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The revival of legal blogging

Most lawyers prefer to explain the law to their own clients rather than to the world in general. Such an approach is short-sighted, writes David Allen Green

1 February 2016

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About two or three years ago it seemed legal blogging had gone as far as it could. There were many good legal bloggers - some outstanding ones - but legal blogging had not really taken off, at least among practitioners. It instead appeared to be a medium dominated by academics, other non-practitioners, barristers towards the start of their careers, or by solicitors with too much time on their hands.

This was a pity, as blogging is a wonderful way to explain law to a wider audience. Of course, there is no shortage of ways of writing about law, from notices and reviews to case summaries statutes, contracts and pleadings, which are the very stuff of the subject.

But blogging offered something new: it could be done quickly in response to emerging events, there was no need for print deadlines or word counts, and you could link to the sources on which you were relying. It was like pamphleteering with electronic footnotes. And there were hundreds of informed people ready to correct any errors; there was instant peer review. It was, therefore, a means of communication perfect for law, and for the promotion of the public understanding of law - especially as BAILII and developed their online presence.

The problem was that too few practising lawyers were taking advantage of the form. And this is still the case among solicitors. There are only a handful of solicitors who blog - or indeed tweet - with large follower numbers. Some might say this is due to the type of people who become solicitors, but I suspect it is more to do with rigid social media policies, risk-averse partners, and over-powerful 'comms' departments. A junior solicitor at a large City firm would be unlikely to be able to blog, even if she or he wanted to do so.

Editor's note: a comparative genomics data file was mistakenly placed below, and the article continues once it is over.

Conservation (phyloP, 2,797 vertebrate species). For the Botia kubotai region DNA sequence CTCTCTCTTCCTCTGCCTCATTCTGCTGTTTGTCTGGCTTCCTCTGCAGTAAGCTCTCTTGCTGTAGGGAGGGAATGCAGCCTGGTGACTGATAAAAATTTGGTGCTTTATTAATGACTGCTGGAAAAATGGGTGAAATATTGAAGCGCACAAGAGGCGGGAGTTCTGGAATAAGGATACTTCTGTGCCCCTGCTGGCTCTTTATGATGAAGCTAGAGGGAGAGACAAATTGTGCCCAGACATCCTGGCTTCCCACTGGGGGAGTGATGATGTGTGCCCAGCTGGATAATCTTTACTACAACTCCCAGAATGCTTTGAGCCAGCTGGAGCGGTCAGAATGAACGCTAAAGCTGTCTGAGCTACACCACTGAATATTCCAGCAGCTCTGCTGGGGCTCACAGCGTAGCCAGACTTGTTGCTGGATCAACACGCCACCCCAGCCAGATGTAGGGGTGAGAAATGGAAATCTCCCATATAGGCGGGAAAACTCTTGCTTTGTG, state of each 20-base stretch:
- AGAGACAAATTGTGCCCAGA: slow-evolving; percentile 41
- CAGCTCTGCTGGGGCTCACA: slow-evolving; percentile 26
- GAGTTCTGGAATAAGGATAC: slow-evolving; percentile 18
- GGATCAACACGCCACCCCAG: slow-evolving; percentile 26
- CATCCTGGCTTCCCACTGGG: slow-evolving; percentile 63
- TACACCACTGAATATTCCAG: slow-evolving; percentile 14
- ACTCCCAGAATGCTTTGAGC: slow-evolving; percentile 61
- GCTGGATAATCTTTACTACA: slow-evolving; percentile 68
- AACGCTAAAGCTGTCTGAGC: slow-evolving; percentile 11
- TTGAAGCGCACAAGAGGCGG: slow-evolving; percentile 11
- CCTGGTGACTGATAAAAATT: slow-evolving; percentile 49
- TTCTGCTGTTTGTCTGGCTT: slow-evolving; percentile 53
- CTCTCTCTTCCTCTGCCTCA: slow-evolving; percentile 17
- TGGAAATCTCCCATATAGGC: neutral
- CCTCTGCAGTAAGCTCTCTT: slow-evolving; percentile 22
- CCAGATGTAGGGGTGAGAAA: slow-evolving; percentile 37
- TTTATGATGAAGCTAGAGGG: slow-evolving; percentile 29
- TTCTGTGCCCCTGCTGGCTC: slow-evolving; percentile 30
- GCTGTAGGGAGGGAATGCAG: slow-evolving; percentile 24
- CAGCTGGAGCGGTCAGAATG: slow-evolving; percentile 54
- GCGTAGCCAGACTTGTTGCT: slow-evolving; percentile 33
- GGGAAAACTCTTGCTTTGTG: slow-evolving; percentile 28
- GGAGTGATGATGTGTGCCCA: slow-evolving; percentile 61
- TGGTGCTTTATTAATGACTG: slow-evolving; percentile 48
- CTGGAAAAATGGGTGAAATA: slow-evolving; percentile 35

But the Bar has been different, and here there seems to be not only a revival of legal blogging but a move of the medium on to a higher level. Two posts for me stick out in particular. The first was Colin Yeo's magnificent and delightful piece on Paddington Bear and immigration law; the second was Jolyon Maugham's scathing attack on the 'boys who don't say no' at the tax Bar. Neither post would have worked in any other form other than as a blog, nor could either post have explained the law better.

Alongside such posts, 'barrister blogger' Matthew Scott has gone from strength to greater strength, and he is now one of the best bloggers on any subject, let alone the law. And this is not just my opinion: he was recently awarded Independent Blogger of the Year' at the Comment Awards.

Another busy practising barrister, Lucy Reed, continues to write an outstanding family law blog, and Adam Wagner, one of the public law Bar's rising stars, has taken his UK human rights blog and public-facing human rights information site, RightsInfo, into the centre of debate on the future of human rights. These are not barristers with too much time on their hands but those who provide brilliant material to the public in addition to their day job.

Both Lucy Reed and Adam Wagner seem to be successful at the Bar because of their work on explaining the law to the public, and not despite it.

More recently has come the emergence of another great legal blogger, though perhaps a surprising one. The former Court of Appeal judge Sir Henry Brooke has taken quickly to the medium, producing post after post with insights into law in action, discussing cases with which he was involved and to observations on what is going on now. I would not be surprised if he follows Matthew Scott in winning awards.

Legal blogging by those who understand how the law works in practice is welcome, especially (with the exception of Joshua Rozenberg) where there seems to be ever-fewer experienced legal journalists in the mainstream media able to explain legal matters.

But legal blogging by practitioners with the most to offer is still a rarity - an eccentricity in any barristers' chambers, where there is 'always one' that does something a bit odd. Most lawyers prefer to explain the law to their own clients rather than to the world in general. Such an approach is short-sighted.

One of the problems the legal profession faces - as the front page of any tabloid will tell you - is that the public can have a dim view of law and lawyers. The more lawyers take the time to explain the law to the public the better informed the public debate on legal matters will be, and blogging, with its flexibility and ability to link to materials, is an incomparable way of doing this.

David Allen Green is a solicitor at Preiskel & Co and writes the Jack of Kent legal blog